- Keep accurate records: If you’re in business, there’s no required method of bookkeeping you must use. However, you must use a method that clearly and accurately reflects your gross income and expenses. The records should substantiate both your income and expenses. If you have employees, you must keep all your employment tax records for at least 4 years after the tax becomes due or is paid, whichever is later. It is crucial to keep a complete record of your financials for 3 years. You should keep records of your own and your family members’ healthcare insurance coverage. If you’re claiming the premium tax credit, you’ll need information about any advance credit payments you received through the Health Insurance Marketplace and the premiums you paid.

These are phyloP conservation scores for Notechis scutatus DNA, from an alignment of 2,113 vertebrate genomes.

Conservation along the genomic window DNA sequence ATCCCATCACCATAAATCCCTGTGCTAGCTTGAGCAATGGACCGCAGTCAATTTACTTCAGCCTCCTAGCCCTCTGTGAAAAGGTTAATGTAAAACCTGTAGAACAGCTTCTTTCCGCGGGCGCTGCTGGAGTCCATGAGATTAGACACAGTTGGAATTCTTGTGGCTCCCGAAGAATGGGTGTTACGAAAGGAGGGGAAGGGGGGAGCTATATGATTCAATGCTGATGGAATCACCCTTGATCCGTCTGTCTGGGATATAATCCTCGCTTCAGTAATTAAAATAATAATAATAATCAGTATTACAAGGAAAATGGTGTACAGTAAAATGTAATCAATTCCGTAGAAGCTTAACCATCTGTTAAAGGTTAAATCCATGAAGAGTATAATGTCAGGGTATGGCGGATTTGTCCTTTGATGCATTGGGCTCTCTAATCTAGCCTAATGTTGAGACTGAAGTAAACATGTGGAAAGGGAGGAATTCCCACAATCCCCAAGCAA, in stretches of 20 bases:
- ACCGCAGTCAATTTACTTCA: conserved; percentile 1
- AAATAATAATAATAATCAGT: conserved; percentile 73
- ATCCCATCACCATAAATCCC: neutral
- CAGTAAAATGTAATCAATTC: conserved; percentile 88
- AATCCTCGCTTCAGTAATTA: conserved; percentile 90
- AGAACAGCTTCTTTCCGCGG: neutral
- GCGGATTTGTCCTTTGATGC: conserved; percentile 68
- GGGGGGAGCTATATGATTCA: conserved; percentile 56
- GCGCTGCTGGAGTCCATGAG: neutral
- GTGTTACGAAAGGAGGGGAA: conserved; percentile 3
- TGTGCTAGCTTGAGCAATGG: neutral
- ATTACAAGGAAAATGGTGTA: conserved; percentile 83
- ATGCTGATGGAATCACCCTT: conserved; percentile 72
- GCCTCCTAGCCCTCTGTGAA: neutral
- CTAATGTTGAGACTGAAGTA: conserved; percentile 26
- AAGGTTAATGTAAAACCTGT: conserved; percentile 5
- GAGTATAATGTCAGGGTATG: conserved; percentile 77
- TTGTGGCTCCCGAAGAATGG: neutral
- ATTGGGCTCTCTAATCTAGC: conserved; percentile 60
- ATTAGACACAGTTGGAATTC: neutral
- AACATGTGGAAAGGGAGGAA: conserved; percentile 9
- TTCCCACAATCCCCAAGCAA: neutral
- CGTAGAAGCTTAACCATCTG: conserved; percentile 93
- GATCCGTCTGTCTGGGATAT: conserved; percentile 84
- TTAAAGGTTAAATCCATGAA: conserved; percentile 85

- Keep your books accurate and up to date with the help of a professional bookkeeper: Know when to get help. Bookkeeping is perhaps one of the most popularly outsourced services for small businesses. And that is not surprising. After all, bookkeeping and accounting are two of the most arduous, crucial, and time-consuming tasks. It takes actual professionals to get them right so spending a little extra on outsourcing the service is more cost-efficient than the costs that come with bookkeeping and accounting mistakes.
As a small business owner, you wear many hats. Focus on the hats you like wearing and get rid of your accounting with a professional bookkeeper.
About J&S Accounting
J&S Accounting offers full-service bookkeeping, payroll, and consulting services. Our team understands that well-organized financial records help your business run more efficiently. We are a woman and minority-owned accounting practice improving the fiscal management of small businesses and nonprofits in Savannah, GA, and nationwide.